Father’s side Reunion: Sister-Niece Slumber-party and other Shenanigans!
It must be said first, I wanted and want nothing more than to meet my biological father. Yet, this could not be achieved because of his untimely death at age forty-one to suicide. I have spent the past year, however, getting to know his family over video chats, calls, texts, and some handwritten letters.
I made a decision to visit the family over the week of Halloween. I knew that this holiday would not interrupt my adoptive families’ plans, such as Thanksgiving or Christmas would. In my mind, I reasoned this could be a holiday maybe we could make a tradition even. I decided a week long trip would be the necessary time to really achieve a proper connection.
I drove five and a half hours up to New Albany, Indiana to their hometown. The drive was smooth and allowed for good reflection and a lot of excitement to be worked out through song. I received a text message on my way, my sister was going to be at her boyfriends’ parents’ house for pumpkin carving upon my arrival. We decided to go ahead and meet whilst they were there.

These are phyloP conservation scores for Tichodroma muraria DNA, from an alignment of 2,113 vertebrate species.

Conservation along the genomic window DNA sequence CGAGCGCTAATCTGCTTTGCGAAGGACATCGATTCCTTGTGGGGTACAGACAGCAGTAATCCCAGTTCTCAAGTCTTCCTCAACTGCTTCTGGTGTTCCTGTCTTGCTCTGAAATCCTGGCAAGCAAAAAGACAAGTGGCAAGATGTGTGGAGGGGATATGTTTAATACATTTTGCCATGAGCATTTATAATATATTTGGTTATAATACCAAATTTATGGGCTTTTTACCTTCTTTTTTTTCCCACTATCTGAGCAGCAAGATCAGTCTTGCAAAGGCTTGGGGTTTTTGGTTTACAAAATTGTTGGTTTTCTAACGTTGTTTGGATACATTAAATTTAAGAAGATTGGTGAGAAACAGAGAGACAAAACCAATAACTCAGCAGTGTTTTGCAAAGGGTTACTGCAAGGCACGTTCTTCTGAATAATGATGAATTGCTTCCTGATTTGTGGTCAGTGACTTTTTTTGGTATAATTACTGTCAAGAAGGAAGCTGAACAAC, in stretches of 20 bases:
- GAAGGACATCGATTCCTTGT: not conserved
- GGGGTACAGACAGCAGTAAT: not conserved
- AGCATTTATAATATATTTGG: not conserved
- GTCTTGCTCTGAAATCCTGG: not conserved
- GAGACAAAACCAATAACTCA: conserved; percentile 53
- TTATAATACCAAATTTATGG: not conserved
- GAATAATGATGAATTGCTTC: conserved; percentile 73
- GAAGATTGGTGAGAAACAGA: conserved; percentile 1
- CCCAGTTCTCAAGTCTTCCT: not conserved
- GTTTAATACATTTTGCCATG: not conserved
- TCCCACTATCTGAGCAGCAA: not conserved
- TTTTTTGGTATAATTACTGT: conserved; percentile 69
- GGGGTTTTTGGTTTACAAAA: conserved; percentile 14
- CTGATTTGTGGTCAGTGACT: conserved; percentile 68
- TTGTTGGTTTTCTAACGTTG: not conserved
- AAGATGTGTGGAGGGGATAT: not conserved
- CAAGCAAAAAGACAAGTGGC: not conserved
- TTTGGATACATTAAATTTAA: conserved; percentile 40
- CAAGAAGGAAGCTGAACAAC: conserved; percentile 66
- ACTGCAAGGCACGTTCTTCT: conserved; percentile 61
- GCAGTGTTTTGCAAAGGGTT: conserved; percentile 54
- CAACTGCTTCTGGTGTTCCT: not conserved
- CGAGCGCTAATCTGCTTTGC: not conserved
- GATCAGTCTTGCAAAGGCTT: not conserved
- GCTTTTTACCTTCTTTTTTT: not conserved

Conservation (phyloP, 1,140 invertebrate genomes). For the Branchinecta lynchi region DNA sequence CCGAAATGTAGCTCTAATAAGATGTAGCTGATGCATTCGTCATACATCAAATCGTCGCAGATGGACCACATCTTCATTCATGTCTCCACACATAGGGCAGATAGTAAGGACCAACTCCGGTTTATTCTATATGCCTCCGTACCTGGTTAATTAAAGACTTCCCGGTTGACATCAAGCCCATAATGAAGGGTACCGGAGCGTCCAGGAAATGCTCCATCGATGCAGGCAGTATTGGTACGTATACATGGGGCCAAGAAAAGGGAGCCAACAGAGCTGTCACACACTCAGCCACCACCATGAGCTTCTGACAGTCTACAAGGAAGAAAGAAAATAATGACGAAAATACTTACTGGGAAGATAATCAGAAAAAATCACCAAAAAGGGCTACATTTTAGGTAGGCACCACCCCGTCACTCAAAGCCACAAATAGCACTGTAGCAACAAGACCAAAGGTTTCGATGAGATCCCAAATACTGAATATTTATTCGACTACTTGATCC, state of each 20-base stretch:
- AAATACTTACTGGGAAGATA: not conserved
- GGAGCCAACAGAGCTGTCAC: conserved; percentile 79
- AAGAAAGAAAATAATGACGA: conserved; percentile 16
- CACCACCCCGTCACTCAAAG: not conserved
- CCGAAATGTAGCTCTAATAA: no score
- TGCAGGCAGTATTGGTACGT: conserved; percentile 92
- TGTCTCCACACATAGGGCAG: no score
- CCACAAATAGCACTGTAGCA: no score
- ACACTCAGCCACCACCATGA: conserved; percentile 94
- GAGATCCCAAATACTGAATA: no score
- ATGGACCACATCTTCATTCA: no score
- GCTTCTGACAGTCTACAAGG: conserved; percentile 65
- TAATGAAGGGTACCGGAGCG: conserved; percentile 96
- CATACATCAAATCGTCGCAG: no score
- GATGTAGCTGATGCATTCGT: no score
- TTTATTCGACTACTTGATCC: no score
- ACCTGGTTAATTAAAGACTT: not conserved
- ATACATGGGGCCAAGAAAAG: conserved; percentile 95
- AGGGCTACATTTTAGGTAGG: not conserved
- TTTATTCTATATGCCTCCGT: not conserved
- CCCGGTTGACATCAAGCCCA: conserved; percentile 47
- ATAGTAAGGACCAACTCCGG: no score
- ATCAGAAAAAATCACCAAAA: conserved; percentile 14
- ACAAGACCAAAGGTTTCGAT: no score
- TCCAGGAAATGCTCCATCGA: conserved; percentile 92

Arriving, I was excited and nervous. This was a houseful of people I didn’t know aside from my sister and niece. This was a big moment, to see them and meet with them in person for the first time. Our first moments together would be around people I did not know; Inherently shy, my heart was racing as I walked up to the house in anticipation of meeting them and everyone else.
As I walk up to the house, her boyfriend welcomes me asking, “ Are you Meag?” He tells me that my sister and niece are inside and so we walk in. Someone called out for my four year old niece, telling her I was there, she came and gave me the most heartfelt hug. My eyes welled up, she whispered in my ears, “I love you, Aunt Meag.”